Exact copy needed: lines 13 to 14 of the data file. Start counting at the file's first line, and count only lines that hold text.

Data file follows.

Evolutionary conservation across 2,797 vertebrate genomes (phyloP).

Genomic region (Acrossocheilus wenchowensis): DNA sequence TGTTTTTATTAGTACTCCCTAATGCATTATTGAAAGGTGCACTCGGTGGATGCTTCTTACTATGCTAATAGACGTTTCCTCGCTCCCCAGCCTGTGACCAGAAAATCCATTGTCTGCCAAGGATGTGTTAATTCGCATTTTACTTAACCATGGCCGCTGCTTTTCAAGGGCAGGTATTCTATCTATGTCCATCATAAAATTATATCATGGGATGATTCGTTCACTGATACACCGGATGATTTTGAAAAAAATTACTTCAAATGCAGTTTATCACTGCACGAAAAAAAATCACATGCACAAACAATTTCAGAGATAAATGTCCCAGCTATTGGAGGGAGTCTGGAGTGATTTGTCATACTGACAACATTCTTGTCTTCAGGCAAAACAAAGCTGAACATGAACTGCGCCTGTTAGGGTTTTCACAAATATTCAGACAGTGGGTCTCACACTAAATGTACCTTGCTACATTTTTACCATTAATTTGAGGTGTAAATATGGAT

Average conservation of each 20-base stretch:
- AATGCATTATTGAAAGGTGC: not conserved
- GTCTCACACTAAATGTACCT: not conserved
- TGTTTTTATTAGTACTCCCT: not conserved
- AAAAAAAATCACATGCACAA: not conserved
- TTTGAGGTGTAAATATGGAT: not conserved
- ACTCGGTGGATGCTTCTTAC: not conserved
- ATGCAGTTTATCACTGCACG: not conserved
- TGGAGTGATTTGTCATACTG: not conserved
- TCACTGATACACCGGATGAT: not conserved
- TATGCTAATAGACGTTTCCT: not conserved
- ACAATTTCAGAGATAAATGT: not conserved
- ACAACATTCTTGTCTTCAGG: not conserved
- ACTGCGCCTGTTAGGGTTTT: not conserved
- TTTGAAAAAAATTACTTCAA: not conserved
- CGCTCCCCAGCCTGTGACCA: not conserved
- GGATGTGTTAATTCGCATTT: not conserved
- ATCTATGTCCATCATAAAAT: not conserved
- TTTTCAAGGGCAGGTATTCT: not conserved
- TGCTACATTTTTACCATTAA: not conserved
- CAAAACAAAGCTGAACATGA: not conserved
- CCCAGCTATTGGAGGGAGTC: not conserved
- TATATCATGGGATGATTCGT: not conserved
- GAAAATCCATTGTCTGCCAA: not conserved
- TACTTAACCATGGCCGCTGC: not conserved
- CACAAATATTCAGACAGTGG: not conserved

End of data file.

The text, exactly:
- TATGCTAATAGACGTTTCCT: not conserved
- ACAATTTCAGAGATAAATGT: not conserved